Frequently Asked Questions
Parents raising children who have experienced trauma or who have disabilities often face significant parenting challenges. Children and youth may also need a break from their parents, especially if their parents are stressed or if the children are feeling pressure being part of a new family. Although everyone in the family may need a break, it can be difficult for parents to find appropriate, skilled child care providers who can give parents and children time apart safely. Respite care—whether planned or for crisis situations— provides a needed rest for both parents and children and can take many forms. In some cases, respite programs give children the chance to build relationships with other children in adoptive, foster, and kinship families and to participate in meaningful activities that increase their skills.
Although respite care can come in many forms, it can be helpful to think about two broad categories:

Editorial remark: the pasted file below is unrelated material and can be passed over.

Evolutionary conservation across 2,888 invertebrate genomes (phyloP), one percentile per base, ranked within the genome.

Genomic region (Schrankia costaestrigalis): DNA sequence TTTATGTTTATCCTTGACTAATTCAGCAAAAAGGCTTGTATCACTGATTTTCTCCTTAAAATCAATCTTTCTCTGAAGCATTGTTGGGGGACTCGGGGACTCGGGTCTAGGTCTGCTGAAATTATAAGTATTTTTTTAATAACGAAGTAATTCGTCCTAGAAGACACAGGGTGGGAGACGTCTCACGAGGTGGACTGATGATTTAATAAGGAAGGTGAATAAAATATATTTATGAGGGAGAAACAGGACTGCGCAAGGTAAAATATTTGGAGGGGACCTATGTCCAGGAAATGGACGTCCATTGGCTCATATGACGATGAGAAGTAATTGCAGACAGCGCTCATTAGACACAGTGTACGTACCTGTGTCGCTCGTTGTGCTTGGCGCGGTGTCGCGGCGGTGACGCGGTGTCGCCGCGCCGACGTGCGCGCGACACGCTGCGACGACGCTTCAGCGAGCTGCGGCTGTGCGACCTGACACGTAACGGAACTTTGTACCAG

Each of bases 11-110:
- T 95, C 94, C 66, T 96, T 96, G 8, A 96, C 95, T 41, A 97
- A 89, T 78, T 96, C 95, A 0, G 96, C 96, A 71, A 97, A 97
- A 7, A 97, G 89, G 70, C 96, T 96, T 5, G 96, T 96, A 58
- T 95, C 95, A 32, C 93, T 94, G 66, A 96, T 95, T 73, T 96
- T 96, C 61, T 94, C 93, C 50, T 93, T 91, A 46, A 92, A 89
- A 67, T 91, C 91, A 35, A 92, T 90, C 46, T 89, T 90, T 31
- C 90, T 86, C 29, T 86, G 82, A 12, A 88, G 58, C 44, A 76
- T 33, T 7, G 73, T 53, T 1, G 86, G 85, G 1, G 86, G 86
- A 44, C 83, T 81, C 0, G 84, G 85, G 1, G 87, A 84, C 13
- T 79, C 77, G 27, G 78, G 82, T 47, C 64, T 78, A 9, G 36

1. Planned respite — This service provides planned short-term relief necessary to enhance caregivers’ ability to parent the child or youth successfully.
2. Crisis or emergency respite — Families or caregivers can access emergency short-term relief when a family needs a break to keep everyone safe or parents or a child or youth is feeling unable to cope with their current family situation.
Across those two categories, child welfare systems provide respite care—or provide families resources to enable them to get respite care— in many ways. In some cases, respite care is a specific service offered to families. In other cases, respite is a component or an additional benefit of other services and activities (such as recreational or support events for youth that give youth and their parents time apart).
Families who have been approved by Child Respite Resource partner programs will be connected with a specialist who will help arrange in-home care or group event respite care.